What is true?

Published: April 21, 2017

By the time this blog is published those who are interested will already know whodunit in Broadchurch. We have had some tense minutes in our family, whattsapping our way through the various episodes from our different places in the UK as the scriptwriters have introduced yet another potential guilty party (at the last count, we reckon there are at least 4 who could be on their way to prison!). Where is the truth?

At the same time on a far more serious note we have had world leaders accusing one another of various hideous crimes, and denying their own involvement and guilt. I am thinking in particular of chemical weapons.

How are we meant to work out who is telling the truth? How easily are we led on the basis of whether we warm to a particular character or not?

Maybe the Trump brigade is muddying the waters still further as they call into question any piece of news and information that they don’t like? I mean what happens when a ruling group consistently shouts ‘fake news’ each time they are undermined by a story?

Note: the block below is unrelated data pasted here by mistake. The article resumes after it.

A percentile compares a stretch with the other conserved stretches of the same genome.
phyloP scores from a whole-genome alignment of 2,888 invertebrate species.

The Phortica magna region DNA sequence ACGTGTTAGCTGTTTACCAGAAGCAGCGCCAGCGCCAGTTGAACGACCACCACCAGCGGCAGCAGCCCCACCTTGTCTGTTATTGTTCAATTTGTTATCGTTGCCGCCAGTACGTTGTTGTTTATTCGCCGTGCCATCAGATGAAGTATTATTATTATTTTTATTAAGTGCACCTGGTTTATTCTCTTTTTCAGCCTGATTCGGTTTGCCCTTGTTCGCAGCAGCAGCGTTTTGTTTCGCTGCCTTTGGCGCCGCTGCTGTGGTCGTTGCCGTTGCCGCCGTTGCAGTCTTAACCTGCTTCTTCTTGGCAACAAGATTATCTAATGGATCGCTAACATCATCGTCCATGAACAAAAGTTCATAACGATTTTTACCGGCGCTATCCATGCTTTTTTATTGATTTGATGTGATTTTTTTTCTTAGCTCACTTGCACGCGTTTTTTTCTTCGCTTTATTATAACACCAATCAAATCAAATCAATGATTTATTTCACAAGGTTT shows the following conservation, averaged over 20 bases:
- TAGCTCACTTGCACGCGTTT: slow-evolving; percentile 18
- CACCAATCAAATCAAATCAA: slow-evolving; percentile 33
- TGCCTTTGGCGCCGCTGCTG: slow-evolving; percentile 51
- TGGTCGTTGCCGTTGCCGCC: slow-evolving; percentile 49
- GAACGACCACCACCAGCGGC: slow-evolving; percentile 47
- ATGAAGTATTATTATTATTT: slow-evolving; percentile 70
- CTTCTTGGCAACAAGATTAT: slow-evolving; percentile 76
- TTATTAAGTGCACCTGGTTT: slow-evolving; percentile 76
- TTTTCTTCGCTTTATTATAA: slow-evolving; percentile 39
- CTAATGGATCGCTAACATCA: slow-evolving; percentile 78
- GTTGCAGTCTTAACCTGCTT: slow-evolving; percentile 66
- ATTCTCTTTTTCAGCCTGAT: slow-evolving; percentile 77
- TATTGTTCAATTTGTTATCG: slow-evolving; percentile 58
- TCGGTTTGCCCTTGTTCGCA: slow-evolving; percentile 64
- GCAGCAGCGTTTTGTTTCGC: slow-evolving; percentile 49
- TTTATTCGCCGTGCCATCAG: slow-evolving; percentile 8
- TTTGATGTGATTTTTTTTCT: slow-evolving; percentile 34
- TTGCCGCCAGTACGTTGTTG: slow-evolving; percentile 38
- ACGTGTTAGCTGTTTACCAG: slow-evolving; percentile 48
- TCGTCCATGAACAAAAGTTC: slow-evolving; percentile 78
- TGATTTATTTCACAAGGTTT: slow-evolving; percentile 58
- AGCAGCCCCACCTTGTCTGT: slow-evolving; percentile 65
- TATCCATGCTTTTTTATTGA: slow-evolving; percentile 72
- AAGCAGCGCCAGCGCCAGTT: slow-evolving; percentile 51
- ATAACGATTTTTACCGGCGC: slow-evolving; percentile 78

I suspect that we all become yet more suspicious of any story and maybe this is simply a further development from postmodernism that questions all sources of authority.

It’s not a new phenomenon. As we know, Pilate engaged Jesus in a brief conversation that finished with the question, ‘What is truth?’ My Christian belief means that I trust in a God who is reliably truthful and who sends ‘The Spirit of Truth’, but I know that whilst I remain in this era of God’s history I will never see everything with total clarity.

I think that has to leave me with a humble acceptance of my own fallibility and my own flawed ability to always know what is true in the world around me.


By the Revd Chris Maclay, Area Dean of Forest South

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